- be physically on a plane, ship, vehicle, train, or rocket
- be part of a team or group for a particular purpose
- be made aware of something for a reason
- all parties involved agree to participate
- something installed or provided on transportation
take or get on board
- decide to accept a suggestion, idea, or plan
- have someone’s cooperation or support
- Let’s get Phoebe on board for the Madison project. After all, it is her area of expertise.
- There were so many containers on board the vessel that it ran into difficulty in a ferocious storm.
- Is the bride on board with the new seating plan?
- The international flight took off from LAX with 325 passengers on board.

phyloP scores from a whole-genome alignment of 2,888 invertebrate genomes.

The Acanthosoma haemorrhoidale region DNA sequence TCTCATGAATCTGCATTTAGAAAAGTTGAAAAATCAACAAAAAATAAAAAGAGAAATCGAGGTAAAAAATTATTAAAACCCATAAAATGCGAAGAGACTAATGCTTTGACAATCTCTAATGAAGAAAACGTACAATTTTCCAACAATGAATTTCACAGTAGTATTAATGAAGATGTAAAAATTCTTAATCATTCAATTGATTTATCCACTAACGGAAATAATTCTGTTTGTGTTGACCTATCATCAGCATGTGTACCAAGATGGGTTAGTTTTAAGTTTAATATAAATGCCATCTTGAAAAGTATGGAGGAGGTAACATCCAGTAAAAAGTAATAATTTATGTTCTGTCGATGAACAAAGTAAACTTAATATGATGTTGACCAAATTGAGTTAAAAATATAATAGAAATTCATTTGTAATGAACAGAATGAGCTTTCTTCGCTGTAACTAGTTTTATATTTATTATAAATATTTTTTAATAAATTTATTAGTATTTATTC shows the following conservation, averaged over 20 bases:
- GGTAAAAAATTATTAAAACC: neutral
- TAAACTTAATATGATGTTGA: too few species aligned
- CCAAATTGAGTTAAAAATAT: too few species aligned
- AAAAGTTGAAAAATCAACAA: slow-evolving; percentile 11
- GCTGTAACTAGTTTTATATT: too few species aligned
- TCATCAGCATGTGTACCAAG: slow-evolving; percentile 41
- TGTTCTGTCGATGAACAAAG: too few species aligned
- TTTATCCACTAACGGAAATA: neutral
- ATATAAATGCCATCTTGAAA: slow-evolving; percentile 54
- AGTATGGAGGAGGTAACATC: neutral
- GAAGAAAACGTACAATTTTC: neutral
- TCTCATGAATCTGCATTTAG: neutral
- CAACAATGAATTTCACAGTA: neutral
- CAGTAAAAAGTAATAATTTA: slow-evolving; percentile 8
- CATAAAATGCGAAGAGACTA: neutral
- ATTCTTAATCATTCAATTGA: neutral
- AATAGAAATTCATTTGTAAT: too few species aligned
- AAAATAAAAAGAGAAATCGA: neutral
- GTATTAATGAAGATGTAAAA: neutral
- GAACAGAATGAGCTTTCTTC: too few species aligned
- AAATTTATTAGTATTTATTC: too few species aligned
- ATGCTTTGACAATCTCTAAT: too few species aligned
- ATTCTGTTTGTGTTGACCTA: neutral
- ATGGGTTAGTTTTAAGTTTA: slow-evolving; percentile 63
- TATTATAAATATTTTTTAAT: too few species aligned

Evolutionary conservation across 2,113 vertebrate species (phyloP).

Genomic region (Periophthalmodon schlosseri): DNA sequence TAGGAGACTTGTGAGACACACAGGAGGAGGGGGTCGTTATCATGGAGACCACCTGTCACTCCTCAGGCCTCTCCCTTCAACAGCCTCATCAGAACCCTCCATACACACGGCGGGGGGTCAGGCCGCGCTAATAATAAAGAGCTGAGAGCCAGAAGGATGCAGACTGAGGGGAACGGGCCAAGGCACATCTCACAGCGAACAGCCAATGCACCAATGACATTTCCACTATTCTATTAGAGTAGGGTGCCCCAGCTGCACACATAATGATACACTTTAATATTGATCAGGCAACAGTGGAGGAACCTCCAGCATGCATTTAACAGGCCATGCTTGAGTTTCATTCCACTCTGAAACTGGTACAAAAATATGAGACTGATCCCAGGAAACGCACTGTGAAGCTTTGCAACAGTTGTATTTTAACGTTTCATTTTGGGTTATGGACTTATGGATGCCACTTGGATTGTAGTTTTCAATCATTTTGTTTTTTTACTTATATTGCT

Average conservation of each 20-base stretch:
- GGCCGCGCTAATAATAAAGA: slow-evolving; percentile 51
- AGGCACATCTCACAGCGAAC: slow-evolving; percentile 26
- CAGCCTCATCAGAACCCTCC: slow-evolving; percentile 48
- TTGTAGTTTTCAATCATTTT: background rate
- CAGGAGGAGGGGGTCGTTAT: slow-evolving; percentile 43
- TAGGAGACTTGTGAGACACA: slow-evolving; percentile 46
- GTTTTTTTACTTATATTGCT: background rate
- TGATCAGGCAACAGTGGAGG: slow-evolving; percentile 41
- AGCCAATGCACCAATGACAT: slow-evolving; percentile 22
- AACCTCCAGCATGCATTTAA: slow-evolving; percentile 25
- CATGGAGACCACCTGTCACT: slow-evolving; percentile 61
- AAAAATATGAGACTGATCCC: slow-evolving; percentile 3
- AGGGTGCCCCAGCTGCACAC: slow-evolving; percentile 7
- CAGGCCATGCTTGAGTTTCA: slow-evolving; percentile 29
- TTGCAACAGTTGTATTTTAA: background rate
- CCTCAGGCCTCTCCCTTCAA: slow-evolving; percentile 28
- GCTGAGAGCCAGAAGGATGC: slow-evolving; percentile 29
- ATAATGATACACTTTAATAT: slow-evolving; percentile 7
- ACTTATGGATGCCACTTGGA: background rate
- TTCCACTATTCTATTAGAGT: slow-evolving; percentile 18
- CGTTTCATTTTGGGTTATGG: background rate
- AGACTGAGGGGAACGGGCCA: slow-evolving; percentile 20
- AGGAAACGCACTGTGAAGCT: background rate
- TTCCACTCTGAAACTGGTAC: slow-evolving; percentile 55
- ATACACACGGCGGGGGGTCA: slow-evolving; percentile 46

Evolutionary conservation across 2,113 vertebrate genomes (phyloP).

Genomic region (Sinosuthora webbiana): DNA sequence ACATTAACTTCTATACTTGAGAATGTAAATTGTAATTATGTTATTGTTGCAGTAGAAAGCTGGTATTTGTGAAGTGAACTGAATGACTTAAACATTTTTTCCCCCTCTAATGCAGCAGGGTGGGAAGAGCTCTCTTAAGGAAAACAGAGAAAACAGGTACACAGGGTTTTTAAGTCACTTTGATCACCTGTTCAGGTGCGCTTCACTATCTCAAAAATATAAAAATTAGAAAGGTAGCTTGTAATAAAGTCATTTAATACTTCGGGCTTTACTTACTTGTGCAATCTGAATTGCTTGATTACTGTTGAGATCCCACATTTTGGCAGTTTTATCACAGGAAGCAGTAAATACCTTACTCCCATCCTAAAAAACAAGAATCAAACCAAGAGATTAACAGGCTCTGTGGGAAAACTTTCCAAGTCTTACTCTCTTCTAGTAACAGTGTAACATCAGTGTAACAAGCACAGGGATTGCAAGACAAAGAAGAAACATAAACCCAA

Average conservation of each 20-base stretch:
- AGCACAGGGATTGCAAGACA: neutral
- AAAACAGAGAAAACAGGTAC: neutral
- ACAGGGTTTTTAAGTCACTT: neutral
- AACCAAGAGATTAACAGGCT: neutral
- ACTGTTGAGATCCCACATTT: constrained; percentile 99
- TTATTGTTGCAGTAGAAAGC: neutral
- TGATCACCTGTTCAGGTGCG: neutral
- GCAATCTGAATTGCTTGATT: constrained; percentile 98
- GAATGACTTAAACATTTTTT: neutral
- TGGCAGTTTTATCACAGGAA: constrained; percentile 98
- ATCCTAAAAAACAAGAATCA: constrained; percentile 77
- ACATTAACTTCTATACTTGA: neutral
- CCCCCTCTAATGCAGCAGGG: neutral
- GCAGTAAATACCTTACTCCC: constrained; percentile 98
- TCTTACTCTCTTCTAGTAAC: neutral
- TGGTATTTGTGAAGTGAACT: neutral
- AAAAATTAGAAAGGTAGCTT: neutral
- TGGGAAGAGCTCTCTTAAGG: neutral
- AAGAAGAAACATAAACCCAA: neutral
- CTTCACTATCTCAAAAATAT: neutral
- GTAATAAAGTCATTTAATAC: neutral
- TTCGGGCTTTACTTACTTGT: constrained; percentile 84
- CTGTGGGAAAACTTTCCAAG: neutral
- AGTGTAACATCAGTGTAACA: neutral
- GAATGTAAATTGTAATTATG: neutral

- The space station has three experienced astronauts on board at any time.
- Richard’s new car is fitted with an onboard Sat-Nav.
- Thank goodness there was a buffet service on board because we were starving by the time made it to the station.
- The committee members will have a lot to take on board after this month’s meeting.
The phrase was first recorded in the mid-60s, but there doesn’t seem to be any information on the history.
Idiom of the Day
Meaning: extreme circumstances can only be resolved by equally extreme actions
Example: After the company had posted losses for the third consecutive year, the board decided to replace all of its top management. After all, drastic times call for drastic measures. Read on